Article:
4 Tricks on How to Stop Static Electricity While Vacuuming
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Vacuuming your home or office should be a mundane task. However, now and then, your vacuum will give you a static electric shock. While the shock is harmless, it can get annoying if it happens too often.
Therefore, you need a way to reduce or eliminate the static electricity around your vacuum. Here's how:
You stop static electricity build-up while vacuuming the same way you do it for any other activity. You find a safe way for the charge to dissipate. Sometimes, this means wearing static-free clothing. Other times it means using a dehumidifier or upgrading your vacuum cleaner.
Either way should work, though you may want to use a combination just to make sure.
By reading further, you will learn how to implement these methods to reduce the static electricity in your life. After that, you can vacuum your space in complete comfort.
Why Do You Receive Static Shocks While Vacuuming?
Static electricity is a buildup of electrical charges on surfaces. It creates an unequal distribution of positive and negative charges between various objects. A shock happens when these objects discharge.
The process happens all the time, but dry air tends to accelerate it. While the electricity is unavoidable and relentless, you can easily discharge it with a few simple steps.
But, you must understand how and why static electricity builds up in the first place before you can take steps to reduce it. Taking the wrong steps will do nothing to fix the issue, leading to future shocking experiences.
Why Does Your Vacuum Build Up Static?
The humble vacuum is a perfect static electricity generator.
As you use the vacuum, the hose moves around rubbing everything in its environment. It then sucks up dust and debris that rubs against the inside of the hose as it travels to the vacuum’s storage container.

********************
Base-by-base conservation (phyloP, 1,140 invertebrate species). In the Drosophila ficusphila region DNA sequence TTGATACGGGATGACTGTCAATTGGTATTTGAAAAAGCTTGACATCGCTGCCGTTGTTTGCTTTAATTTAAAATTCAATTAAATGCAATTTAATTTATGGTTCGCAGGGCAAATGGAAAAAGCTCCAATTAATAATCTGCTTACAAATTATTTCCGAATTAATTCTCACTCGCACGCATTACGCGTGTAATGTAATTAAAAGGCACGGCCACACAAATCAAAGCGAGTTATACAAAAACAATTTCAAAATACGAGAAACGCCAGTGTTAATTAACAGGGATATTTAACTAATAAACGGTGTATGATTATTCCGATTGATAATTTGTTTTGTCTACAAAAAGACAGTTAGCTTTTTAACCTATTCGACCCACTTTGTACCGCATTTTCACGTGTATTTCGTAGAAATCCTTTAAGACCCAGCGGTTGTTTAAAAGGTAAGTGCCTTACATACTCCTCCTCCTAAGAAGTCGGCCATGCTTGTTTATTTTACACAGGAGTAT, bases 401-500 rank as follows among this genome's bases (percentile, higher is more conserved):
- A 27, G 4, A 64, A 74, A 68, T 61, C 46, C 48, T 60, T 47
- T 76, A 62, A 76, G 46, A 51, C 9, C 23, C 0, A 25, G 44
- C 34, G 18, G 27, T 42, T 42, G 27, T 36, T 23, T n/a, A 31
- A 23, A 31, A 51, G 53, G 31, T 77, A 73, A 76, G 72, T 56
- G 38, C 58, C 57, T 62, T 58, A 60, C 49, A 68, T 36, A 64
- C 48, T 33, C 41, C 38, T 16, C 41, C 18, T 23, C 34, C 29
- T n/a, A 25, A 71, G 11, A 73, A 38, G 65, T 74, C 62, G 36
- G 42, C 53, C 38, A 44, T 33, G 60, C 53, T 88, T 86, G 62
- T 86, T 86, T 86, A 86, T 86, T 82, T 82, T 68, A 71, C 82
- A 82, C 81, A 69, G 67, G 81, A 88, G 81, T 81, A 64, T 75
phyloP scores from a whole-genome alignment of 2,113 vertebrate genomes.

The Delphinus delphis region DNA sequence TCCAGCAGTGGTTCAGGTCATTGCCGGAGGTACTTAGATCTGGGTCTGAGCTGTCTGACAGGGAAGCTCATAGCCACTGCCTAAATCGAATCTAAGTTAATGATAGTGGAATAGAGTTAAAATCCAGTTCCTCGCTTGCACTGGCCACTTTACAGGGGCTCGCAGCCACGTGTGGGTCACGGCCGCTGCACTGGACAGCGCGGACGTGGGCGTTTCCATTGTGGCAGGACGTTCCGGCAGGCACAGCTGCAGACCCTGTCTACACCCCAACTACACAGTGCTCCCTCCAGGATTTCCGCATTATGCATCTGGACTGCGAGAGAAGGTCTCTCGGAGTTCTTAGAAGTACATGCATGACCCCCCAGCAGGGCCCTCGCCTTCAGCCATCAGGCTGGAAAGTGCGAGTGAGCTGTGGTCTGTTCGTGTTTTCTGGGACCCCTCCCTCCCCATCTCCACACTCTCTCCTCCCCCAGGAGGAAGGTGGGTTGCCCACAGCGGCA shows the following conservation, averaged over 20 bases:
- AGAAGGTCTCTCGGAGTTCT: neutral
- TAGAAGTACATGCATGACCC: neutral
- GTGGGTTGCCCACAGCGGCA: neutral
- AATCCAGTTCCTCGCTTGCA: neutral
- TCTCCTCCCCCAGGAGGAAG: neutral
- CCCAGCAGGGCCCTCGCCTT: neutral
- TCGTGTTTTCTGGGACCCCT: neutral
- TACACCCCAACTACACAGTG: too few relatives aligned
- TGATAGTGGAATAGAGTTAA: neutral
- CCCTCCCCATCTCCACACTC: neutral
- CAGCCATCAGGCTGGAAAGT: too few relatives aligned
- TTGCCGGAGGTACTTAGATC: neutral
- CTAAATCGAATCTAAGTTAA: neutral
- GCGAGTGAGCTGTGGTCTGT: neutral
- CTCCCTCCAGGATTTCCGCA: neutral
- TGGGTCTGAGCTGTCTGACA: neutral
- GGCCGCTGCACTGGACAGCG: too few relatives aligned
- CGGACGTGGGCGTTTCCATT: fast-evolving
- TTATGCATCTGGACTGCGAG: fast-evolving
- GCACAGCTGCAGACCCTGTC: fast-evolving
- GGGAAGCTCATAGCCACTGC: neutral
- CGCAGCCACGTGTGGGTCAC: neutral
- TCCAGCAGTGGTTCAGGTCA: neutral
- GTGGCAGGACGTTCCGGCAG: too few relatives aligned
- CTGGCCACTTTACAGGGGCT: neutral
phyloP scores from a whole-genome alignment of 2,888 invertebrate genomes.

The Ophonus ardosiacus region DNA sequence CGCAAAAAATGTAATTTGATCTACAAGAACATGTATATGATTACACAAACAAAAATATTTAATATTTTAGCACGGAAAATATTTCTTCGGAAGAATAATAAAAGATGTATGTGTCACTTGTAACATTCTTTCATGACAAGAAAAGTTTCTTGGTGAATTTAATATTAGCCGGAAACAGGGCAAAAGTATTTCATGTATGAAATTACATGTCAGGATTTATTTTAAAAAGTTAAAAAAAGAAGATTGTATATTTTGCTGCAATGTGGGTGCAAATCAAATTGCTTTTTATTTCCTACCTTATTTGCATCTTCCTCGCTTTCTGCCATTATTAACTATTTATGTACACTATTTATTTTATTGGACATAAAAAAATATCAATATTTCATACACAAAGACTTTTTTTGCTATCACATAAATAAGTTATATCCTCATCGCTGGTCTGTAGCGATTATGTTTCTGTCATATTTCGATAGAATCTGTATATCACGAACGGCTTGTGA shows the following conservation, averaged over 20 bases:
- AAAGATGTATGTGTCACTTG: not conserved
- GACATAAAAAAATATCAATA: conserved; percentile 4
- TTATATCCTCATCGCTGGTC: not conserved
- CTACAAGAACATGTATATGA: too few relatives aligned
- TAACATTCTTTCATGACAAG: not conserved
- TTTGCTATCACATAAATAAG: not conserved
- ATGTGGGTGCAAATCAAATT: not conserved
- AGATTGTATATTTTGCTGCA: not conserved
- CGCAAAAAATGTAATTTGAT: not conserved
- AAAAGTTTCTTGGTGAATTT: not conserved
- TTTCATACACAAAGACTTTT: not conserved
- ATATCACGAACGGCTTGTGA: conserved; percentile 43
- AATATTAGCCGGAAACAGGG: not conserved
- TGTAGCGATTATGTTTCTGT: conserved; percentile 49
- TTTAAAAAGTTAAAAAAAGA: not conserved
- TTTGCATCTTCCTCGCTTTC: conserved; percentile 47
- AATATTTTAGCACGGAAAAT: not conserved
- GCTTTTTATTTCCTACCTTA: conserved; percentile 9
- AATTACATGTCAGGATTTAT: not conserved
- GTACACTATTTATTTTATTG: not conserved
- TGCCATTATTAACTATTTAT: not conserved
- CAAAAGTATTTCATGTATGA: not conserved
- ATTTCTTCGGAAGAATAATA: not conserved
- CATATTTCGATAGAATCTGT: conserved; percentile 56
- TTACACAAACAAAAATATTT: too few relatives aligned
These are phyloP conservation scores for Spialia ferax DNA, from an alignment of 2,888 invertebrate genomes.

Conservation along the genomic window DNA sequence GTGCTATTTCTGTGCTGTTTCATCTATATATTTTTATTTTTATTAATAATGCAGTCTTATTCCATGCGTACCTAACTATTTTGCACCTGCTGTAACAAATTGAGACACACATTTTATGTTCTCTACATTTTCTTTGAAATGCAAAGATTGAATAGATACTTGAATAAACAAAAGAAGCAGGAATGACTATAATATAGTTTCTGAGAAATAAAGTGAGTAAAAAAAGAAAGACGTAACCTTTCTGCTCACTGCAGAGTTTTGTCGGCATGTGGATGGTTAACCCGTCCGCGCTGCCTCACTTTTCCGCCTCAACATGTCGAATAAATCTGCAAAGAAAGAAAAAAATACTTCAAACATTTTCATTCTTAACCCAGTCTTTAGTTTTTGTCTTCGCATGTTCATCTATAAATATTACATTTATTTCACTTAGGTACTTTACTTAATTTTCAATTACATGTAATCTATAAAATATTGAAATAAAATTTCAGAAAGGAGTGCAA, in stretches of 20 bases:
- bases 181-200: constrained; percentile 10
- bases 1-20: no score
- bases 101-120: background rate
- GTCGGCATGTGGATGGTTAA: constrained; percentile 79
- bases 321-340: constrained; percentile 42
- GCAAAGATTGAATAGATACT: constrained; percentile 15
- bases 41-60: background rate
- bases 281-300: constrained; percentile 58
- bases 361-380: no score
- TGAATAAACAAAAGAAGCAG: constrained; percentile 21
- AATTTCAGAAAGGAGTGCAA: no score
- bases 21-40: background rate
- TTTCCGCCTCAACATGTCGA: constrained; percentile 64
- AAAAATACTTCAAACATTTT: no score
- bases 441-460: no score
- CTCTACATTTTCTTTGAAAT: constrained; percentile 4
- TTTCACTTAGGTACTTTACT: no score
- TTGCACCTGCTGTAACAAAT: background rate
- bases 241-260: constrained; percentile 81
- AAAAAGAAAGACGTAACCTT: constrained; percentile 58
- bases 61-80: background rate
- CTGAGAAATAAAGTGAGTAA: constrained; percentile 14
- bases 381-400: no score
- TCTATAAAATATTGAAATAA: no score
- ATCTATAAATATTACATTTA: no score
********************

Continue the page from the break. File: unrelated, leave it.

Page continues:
Wool and concrete surfaces will enhance the process.
The friction from all this rubbing builds up negative charges. Because your skin maintains a slight positive charge, the negative charges neutralize and dissipate through your body into the floor.
However, your body is not a good conductor. So, you feel a shock as the charges “explode” into you.
Dry, cold air can even enhance the effect by removing water from the air. This is why you often experience more static shocks during the winter than you do during summer.
Stop Static Electricity by Upgrading Your Vacuum
Most static electricity around a vacuum cleaner revolves around dust moving through the vacuum’s hose and various components. Therefore, you can remove much of it by upgrading your vacuum.
Sure, you can accomplish this by purchasing a brand-new unit that boasts static-free features, but most people rarely need a new vacuum to remove the static.
In most cases, you can just wrap copper wire around the hose cuff to get the same effects. The copper wire would act as an electron sponge, preventing any static electricity buildup from occurring.
It is a simple process to install as well. You just need about two feet of bare copper wire, which you can get from any electronics or electrical supply store.